Lucy/Stav– Page views are important, but design/feel and relevant content are equally important. We love looking at a blog with looks great and has warmth and character.
Katie – Other PRs may disagree, but yes personally I do care about the design / feeling of the blog. A blog doesn’t necessarily have to look professional or slick in design, but it needs to work well and look as if the blogger has pride has in it! Page views are of course very important, but for me personally, I like to consider the full package. A smaller, but loyal and engaged, blog audience is more powerful than thousands of page views but little engagement.
7. Do bloggers pitch to you regularly? Do you mind if they do?
Lucy/Stav – We love hearing from bloggers with all their ideas. If it works for us, the brand and the blogger then we are keen to get involved in some capacity.
Katie – Yes often and no certainly not! I’m always happy to hear from bloggers on behalf of my PR clients and often it’s a great way for me to come across a blogger that I’d perhaps not heard of. Just one thing though – please don’t harass PRs. A couple of emails is fine, but if we’re not getting back to you or we haven’t chosen you for a campaign, please don’t endlessly persist. If we want to work with you – now or in the future -trust me, we’ll be in touch.
8. What makes a great pitch?
Lucy/Stav – Honest and open pitches are the best. We want to know what a blogger wants from us and how we can work together in the best way. For some brands, it’s good to know why a blogger wants to work with our brand specifically and how it would work on the blog.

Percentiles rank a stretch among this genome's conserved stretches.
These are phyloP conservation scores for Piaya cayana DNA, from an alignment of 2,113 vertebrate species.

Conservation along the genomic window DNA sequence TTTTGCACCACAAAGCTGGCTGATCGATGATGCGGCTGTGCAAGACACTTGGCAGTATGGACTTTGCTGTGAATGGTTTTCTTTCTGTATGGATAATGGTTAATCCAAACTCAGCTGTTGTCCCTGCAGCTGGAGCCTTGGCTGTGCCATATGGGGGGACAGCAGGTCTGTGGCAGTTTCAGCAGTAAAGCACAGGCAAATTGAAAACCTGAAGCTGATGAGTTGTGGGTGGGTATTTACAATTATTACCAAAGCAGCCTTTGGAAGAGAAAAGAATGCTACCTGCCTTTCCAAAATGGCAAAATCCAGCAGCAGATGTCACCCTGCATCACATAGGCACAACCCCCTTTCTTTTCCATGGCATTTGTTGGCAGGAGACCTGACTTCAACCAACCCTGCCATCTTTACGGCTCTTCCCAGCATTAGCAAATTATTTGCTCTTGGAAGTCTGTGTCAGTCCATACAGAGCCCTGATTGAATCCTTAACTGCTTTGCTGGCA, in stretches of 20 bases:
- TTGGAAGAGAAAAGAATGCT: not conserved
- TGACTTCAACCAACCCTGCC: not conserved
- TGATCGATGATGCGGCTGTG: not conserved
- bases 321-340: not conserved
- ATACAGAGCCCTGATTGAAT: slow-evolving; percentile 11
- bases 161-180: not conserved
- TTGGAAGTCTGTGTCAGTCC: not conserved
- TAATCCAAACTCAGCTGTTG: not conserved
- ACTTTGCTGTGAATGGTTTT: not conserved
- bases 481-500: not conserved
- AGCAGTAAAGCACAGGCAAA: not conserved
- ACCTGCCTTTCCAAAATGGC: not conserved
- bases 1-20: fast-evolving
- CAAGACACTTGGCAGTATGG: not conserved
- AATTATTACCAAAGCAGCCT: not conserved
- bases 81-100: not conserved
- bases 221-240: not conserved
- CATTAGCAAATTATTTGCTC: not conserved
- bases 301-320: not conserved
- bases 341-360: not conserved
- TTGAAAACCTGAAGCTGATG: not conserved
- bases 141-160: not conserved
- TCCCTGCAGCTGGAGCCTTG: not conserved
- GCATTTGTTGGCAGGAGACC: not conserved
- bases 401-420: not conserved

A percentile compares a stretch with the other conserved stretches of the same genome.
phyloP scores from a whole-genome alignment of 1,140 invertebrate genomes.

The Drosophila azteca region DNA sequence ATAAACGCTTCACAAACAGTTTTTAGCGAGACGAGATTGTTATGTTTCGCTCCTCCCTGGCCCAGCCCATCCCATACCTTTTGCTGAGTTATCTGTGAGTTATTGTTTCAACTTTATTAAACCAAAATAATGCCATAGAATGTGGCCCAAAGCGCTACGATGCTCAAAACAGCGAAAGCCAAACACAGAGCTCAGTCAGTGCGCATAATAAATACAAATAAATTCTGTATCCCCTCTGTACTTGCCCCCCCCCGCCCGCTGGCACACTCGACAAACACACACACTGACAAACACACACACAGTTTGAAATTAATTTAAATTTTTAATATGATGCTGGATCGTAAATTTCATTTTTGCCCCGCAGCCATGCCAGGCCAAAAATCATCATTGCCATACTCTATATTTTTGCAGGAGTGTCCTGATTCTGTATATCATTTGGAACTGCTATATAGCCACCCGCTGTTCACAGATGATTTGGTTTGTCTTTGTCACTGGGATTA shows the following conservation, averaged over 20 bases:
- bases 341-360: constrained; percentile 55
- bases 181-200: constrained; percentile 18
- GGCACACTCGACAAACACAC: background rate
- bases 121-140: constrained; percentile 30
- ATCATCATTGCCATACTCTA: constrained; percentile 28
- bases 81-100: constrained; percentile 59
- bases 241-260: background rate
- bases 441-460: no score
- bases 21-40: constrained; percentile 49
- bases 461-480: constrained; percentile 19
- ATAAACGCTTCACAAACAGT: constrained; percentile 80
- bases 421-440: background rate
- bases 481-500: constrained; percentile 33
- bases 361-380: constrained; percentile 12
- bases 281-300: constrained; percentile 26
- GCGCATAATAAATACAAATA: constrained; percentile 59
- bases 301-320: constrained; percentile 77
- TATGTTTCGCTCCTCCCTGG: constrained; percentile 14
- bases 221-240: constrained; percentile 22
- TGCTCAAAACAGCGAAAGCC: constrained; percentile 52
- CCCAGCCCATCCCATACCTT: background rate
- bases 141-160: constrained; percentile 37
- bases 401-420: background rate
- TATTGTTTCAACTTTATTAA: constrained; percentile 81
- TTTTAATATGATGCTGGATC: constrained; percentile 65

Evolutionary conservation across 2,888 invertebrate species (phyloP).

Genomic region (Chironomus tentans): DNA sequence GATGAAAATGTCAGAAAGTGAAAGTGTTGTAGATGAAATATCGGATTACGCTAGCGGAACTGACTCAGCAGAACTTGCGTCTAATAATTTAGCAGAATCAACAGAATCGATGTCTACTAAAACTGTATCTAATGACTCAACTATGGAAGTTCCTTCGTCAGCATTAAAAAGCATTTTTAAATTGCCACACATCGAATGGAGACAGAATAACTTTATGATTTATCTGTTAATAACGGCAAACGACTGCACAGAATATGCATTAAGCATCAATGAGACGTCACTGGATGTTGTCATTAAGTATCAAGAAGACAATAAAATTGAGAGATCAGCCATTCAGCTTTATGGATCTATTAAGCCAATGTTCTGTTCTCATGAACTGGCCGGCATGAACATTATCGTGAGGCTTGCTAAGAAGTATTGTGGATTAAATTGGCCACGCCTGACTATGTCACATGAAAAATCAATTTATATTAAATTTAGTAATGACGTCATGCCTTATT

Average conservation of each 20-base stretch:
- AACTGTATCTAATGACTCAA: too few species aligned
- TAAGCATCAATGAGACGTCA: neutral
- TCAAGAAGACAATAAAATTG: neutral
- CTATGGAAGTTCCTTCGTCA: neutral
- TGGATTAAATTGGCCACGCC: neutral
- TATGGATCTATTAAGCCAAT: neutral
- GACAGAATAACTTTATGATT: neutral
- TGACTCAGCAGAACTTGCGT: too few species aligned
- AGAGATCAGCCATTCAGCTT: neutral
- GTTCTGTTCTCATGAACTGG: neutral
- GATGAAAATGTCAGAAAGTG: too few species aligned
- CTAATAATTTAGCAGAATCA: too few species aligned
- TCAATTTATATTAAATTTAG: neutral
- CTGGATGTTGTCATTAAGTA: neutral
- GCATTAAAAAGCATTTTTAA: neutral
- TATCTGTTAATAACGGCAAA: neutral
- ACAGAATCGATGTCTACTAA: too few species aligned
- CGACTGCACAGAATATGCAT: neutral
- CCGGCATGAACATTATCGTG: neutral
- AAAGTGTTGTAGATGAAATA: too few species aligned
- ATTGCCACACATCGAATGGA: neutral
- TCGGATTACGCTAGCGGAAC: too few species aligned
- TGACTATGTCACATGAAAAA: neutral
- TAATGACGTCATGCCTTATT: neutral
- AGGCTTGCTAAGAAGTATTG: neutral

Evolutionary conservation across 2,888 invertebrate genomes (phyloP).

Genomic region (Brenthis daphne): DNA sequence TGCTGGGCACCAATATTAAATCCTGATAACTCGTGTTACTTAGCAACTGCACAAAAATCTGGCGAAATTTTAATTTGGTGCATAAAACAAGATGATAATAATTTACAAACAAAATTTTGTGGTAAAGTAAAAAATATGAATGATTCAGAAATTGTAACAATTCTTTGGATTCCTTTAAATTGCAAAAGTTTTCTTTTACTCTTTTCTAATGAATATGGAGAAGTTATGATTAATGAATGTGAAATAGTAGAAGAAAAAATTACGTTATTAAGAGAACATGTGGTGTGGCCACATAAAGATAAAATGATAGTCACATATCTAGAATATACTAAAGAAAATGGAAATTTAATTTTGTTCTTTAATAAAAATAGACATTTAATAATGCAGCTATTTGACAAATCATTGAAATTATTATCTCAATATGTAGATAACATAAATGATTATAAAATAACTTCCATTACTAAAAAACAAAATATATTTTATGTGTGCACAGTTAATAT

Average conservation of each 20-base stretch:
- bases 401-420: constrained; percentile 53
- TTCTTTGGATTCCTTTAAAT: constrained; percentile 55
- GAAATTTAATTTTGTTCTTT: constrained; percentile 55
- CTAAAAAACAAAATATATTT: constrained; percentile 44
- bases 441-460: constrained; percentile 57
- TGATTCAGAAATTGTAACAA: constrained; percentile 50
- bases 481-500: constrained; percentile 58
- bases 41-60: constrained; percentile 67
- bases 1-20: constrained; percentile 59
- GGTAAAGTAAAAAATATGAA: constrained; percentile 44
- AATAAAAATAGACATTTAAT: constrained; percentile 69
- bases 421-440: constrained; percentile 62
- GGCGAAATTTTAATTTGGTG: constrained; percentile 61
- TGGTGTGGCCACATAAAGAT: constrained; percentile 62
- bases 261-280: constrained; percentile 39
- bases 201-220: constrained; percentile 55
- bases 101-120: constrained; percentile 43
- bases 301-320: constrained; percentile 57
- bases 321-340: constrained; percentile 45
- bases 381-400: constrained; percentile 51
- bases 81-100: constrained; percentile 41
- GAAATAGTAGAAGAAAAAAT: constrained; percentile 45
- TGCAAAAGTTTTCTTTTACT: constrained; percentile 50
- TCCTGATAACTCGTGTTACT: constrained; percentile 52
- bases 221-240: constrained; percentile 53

Katie – A friendly, but professional, email or document that supplies key information and clearly outlines the benefits to my client, that would come from working with you. I want to hear creative ideas and suggestions and know exactly why it is, my clients should work with YOU and not another blogger. (Have you won an award? Got an unusual idea? etc)
9. What could a blogger do to become top of your list of ‘go to’ bloggers?
Lucy/Stav – Be yourself and talk! We want to know what you want from us and how we can help. Keep in touch so we know what you are working on and how your blog is advancing. We also love to co-create ideas with a blogger for posts, to ensure they have something unique to offer to their followers.
Katie – Create brilliant content, be professional and a joy to work with, treat your audience well and show me that you care.
10. If the blog stats are similar, what makes you pick one blogger and over another?
Lucy/Stav – If blog stats are similar, we would look at the relevant content on the blog and how it/how often posts are written, level of engagement and online presence. Design of the blog itself is also important.